Sunday, 28 June 2015

No closure likely for kin of over 4,000 missing in U'khand deluge as Centre, state abandon DNA project

Families of as many as 4,119 people who went missing in Uttarakhand deluge of 2013 may never get a sense of closure. Two years after the tragedy, an ambitious plan to match the DNA of all the decomposed dead bodies that were cremated onsite with samples collected from families of those missing, has been shelved—largely because of finances and logistics involved.

Both the Uttarakhand government and the Centre have termed the very exercise as "undesirable" now. This after close to Rs 1 crore were spent on collecting DNA samples from nearly 600 victim and 200 families and USA's FBI was roped in for analysis.

The state argues that families of all the missing have already been given death certificates overruling a seven-year cap on such declaration and so there is no need for DNA testing anymore. But the state seems to be focusing merely on the legal and not the emotional part of the tragedy.

Alwar-resident Vijendra Singh's wife Leela "died" during the 2013 Uttarakhand floods. However, since only a death certificate issued by the Uttarakhand government said so, he kept looking for her. On January 27, 2015, Singh found Leela alive, begging in the streets of Uttarkashi. He had then told the media that death certificate was not enough to convince him of his wife's death.

This is where DNA fingerprinting was thought to be essential as it would identify decomposed dead bodies and give families a sense of closure. The project was launched with much fanfare, with soundbites to the media from all and sundry in government, in the first few days of the tragedy itself.

NDRF and state police personnel collected samples from dead bodies and Centre for DNA Finger Printing and Diagnostics (CDFD) Hyderabad was roped in to build DNA profiles. As many as 574 samples were collected from dead bodies. CDFD managed to build over 450 profiles out these. But these were of no use until they could be matched with the families of all those missing.

This worked out to an impending collection of over 8,000 samples (the process requires two samples per family). The state government, however, could provide only 192 blood samples from families of victims. Based on this, CDFD, which imported technology from US with help from FBI, managed to generate 18 matches, thus giving a sense of closure to 18 families. This was in 2013. Since then, nothing has moved.

In fact, CDFD has had to struggle to recover even Rs 1 crore that it spent on generating 450 DNA profiles as Centre and state sparred over who would fund the project. The total cost of matching samples runs into Rs 5.15 crore according to CDFD. Sources say Uttarakhand government asked Centre for help which the latter refused saying it was the state's responsibility and no central scheme had provisions to fund such a project.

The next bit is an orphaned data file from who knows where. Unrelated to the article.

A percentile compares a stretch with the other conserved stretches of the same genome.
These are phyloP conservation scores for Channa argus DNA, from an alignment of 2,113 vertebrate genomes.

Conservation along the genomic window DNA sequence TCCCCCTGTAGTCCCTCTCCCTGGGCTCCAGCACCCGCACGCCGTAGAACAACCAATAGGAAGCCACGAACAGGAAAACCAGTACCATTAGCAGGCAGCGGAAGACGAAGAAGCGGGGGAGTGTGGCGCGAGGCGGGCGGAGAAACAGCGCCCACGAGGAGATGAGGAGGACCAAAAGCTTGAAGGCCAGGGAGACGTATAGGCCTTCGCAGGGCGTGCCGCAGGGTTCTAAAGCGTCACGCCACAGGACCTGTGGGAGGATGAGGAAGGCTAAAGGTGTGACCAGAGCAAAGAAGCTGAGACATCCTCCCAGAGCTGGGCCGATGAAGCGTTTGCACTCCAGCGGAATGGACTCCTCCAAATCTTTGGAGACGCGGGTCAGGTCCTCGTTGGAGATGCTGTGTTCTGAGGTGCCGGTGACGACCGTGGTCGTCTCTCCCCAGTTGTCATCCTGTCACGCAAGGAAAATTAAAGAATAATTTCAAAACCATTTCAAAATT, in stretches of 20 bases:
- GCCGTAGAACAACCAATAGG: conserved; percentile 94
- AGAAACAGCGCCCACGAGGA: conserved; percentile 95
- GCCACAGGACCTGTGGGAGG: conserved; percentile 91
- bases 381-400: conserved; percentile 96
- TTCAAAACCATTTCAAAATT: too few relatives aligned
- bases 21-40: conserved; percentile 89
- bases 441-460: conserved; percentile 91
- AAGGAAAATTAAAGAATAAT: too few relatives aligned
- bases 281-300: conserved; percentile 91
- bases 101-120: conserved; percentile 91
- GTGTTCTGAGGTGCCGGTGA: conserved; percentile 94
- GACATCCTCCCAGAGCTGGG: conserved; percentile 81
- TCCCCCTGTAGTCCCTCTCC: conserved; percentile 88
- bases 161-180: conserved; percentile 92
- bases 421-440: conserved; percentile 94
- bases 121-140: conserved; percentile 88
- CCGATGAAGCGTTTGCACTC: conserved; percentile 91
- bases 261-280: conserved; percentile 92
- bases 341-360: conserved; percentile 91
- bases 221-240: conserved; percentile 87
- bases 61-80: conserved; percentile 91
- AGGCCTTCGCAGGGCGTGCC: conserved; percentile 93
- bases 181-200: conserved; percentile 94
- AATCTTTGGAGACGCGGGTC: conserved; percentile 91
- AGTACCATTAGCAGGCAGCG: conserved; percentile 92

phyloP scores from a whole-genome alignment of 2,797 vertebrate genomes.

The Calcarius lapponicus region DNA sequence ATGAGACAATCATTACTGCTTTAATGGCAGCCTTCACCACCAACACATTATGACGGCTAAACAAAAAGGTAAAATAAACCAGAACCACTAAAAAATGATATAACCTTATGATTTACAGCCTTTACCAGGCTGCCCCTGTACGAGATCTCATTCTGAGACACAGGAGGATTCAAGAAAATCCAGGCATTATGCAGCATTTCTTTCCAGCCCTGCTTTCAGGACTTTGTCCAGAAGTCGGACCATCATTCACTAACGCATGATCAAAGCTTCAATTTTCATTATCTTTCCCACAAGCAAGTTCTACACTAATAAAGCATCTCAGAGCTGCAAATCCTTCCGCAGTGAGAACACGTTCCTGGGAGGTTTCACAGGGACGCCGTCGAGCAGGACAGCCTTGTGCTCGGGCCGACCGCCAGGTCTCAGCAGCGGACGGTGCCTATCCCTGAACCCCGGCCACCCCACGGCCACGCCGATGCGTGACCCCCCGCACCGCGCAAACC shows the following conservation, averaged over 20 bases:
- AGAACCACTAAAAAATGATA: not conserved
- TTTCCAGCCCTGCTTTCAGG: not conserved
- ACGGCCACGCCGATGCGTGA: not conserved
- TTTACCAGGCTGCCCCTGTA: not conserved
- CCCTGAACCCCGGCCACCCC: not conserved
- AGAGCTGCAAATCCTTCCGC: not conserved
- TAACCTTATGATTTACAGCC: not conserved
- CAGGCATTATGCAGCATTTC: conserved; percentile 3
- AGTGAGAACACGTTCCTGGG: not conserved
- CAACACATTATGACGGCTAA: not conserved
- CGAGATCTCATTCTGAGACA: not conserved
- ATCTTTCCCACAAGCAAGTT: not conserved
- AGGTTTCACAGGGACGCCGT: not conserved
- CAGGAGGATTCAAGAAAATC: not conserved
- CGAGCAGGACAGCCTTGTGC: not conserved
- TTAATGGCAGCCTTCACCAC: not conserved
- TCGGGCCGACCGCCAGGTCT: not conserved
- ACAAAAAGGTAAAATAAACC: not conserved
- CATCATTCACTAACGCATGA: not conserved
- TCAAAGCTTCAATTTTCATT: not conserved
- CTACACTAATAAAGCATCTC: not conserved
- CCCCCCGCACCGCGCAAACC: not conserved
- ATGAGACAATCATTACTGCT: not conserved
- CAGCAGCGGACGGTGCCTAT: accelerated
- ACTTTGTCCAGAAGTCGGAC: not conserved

In a series of letters (in TOI's possession) written through 2014 to Uttarakhand chief secretary, National Disaster Management Authority and Department of Biotechnology (which funds CDFD), CDFD director J Gowrishankar has repeatedly pleaded for the state and Centre to take steps to finalize the process to give a sense of closure to families.

All he achieved was reimbursement from the state government of a little less that Rs 1 crore CDFD had spent on generating 450 profiles without any commitment on further action.

In a letter--its tone bordering on exasperation — written to the Centre on July 1, 2014, Gowrishankar writes, "The MHA (Home Ministry) letter of 26.6.2014 appears to suggest that the DNA-based identification of Uttarakhand victims may not be necessary any more at this stage. In CDFD's opinion discontinuing this exercise now would be most unwise and unwelcome ...Such a decision may have the effect of reducing the government's stature in the eyes not only of its citizens but also of the international community with respect to both human rights and S&T capabilities."

When TOI spoke to Uttarakhand Disaster Management secretary R Meenakshi Sundaram about the issue, he said, "These issues don't have any relevance today. The government of Uttarakhand with the permission of government of India has decided to treat all the missing persons as dead and has already issued death certificates to families of the victims. We needed to do DNA testing to prove the identity of the person. But since everybody has been issued a death certificate ...DNA fingerprinting is not required actually."

Sundaram insisted that this was not new and even during the tsunami of 2004 the government had done the same. He said that by issuing death certificates government had ensured families were able to claim insurance, compensation or use it for other such official purposes.

When reminded that a sense of closure to families was as important, he said, "I am not aware why things are stalled as I am new here. If it's a question of just Rs 4-5 crore, we can work something out."

CDFD director Gowrishankar, however, feels more than finances it's the logistics that the Centre and the state must focus on as samples have to be collected from thousands of families spread across the country. "If the entire process is completed we will be able to give a sense of closure to at least 450 people. We think it is still worth doing," Gowrishankar told TOI.

Home ministry's disaster management division, when contacted by TOI, maintained that the responsibility of funding as well as managing the logistics rested with the Uttarakhand government. It also feigned ignorance about the June 26, 2014 letter where it expressed that DNA fingerprinting was undesirable.

Sunday 28 June 2015


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